Global commercial real estate and investment firm CBRE has secured 13 new Australian agribusiness valuers, most of them from rival Colliers International.
Former Colliers agribusiness valuation team leader John Harrison arrives today at CBRE as its agribusiness valuation leader.
CBRE has labelled it a "recruitment blitz" to provide specialist expertise across all the country's major geographies.
Mr Harrison has joined CBRE after a decade at Colliers International.
Other new starters include former Colliers national agribusiness valuation leader and now director (SA and WA) Alex Thamm, James Beveridge from CBRE Toowoomba, Sam Douglas and Amy Retell.
With several other recent hires, CBRE now has a 20-plus strong agribusiness valuation advisory services team.
CBRE's senior managing director (residential, agribusiness valuations) Jarrod Frazer said the appointments highlight CBRE's commitment to Australia's thriving agricultural sector.
"Our focus is to provide our clients with a fully differentiated service offering across all agribusiness asset classes and geographic locations given the considerable growth opportunities in this market sector," Mr Frazer said.
Mr Harrison will be supported by a leadership team including Angus Shaw, Andrew Loughnan, Alex Thamm and Simon Altschwager.
"CBRE has been able to attract some of the most experienced industry experts within agribusiness valuations and I am excited to be working alongside such highly regarded professionals," Mr Harrison said.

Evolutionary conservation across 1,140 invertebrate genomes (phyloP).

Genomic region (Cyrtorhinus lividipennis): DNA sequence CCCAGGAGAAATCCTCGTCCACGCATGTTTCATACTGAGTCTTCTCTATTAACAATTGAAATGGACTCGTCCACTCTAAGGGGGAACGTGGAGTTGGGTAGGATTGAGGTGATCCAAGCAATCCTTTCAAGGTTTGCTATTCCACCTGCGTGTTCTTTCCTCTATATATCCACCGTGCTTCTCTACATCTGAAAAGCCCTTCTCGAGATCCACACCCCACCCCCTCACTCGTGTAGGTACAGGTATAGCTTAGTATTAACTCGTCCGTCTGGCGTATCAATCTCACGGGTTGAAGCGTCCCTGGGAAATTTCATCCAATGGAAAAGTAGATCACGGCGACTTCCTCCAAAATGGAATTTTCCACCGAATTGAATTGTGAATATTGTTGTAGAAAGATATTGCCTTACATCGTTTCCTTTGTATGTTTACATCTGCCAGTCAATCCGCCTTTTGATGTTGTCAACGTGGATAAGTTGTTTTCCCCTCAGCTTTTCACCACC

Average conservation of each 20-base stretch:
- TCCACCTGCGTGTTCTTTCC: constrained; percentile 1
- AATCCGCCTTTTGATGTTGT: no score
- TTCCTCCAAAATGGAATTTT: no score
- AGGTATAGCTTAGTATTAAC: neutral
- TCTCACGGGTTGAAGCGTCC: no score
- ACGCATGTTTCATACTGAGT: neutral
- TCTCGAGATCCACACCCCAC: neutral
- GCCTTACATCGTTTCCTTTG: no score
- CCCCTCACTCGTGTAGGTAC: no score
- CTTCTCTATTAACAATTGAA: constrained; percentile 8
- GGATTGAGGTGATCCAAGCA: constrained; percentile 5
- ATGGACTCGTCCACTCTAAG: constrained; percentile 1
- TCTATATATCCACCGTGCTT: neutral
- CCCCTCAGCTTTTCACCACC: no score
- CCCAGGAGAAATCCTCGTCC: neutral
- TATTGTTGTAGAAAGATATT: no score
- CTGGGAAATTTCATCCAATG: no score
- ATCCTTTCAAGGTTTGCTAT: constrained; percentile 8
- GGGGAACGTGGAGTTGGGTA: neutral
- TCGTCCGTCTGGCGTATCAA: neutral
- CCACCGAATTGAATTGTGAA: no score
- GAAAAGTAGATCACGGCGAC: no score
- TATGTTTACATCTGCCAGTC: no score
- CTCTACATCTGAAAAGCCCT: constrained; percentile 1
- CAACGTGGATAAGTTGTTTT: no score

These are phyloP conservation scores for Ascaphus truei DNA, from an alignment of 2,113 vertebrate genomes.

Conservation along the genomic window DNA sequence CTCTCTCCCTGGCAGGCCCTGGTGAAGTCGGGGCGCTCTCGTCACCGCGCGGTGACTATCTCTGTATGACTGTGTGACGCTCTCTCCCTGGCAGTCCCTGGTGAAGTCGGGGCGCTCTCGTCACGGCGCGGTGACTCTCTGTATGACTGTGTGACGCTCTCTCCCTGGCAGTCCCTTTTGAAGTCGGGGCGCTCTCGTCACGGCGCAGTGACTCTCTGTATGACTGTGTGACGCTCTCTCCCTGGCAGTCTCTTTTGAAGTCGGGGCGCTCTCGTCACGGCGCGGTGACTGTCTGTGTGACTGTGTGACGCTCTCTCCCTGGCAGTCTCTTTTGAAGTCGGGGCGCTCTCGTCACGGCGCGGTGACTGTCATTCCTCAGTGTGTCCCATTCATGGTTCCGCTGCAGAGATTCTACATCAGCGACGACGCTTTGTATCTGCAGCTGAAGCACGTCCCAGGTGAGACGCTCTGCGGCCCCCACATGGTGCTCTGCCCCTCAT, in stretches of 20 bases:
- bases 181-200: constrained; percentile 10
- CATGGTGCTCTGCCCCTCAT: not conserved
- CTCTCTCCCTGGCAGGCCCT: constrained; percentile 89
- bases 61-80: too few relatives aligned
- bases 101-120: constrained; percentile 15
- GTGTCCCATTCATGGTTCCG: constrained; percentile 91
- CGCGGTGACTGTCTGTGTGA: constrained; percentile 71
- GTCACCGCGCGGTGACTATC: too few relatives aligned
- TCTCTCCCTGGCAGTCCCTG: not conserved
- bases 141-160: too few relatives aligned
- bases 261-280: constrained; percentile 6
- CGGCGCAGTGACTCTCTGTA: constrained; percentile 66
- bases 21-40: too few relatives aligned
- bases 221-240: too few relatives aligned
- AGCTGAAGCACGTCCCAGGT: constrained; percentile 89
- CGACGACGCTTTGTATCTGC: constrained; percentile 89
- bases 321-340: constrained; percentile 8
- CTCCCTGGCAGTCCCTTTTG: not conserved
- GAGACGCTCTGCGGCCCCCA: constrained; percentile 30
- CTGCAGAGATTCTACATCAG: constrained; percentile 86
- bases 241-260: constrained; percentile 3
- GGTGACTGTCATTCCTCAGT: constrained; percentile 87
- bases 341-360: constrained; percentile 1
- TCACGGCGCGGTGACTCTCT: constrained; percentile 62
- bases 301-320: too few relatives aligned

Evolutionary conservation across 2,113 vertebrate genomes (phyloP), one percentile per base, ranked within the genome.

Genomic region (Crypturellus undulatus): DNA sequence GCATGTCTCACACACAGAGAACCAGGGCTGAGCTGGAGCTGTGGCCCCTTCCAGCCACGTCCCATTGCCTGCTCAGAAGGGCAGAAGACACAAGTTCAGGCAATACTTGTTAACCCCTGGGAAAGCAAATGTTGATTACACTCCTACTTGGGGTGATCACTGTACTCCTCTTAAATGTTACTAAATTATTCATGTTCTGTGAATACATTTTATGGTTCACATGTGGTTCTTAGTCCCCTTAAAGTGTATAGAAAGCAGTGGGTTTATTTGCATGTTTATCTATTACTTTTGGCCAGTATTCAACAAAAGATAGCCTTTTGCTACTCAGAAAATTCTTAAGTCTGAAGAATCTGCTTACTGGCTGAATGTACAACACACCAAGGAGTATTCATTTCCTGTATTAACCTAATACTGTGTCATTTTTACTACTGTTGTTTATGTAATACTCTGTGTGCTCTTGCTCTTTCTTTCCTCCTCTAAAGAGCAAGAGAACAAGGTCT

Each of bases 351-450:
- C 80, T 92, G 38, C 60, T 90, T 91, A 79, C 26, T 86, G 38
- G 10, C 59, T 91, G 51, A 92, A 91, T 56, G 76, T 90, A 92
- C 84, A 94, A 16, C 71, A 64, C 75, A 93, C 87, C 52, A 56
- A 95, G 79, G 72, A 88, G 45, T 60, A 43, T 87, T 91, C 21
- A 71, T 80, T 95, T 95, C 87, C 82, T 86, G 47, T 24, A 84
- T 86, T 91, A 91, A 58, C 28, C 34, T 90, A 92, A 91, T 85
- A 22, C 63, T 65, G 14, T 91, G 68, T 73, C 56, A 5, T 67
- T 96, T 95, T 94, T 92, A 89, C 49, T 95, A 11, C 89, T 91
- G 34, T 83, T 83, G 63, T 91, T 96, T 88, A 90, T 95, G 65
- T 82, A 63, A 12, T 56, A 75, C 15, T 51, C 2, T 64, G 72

"The attraction to join CBRE was primarily due to the company's strong global brand presence and the extensive resources available," he said.
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"This will enable our team to provide high quality and efficient valuation services and become the national provider of choice in agribusiness property, with the capability to service all states and territories of Australia."
Mr Harrison said Australian farmland had proven to be a resilient investment sector throughout the COVID-19 pandemic, with farmer confidence high on the back of good seasonal conditions and favourable commodity prices.
"A low interest rate environment and a shortage of listings over the past few years has led to surging rural land values across the country, with this strong value uplift resulting in improved equity positions," he said.
"This has enabled producers - particularly family groups - to expand and achieve greater economies of scale. We've also witnessed appetite from several investors with mandates to deploy capital in Australian agricultural property, with a focus on land value appreciation and security of revenue streams."
Mr Harrison said various REIT's (real estate investment trusts) and unlisted funds were also targeting farmland investment opportunities to diversify their business models.
"Against this backdrop, sale and leaseback transactions of Australian farmland will continue to grow in the coming years as various property investors look for real estate assets offering counter-cyclical advantages to the traditional real estate asset classes of office, retail and industrial," Mr Harrison said.
CBRE, headquartered in the US, is the world's largest commercial real estate services and investment firm.
A spokesman for Colliers said some of its agribusiness valuation team had departed.
"Our national valuation and advisory services team is one of the largest in the industry and will continue to support our agribusiness clients across all locations.
"We will continue to grow our agribusiness specialisation aligned to our ongoing investment in our market leading valuation technology and data platforms," the spokesman said.
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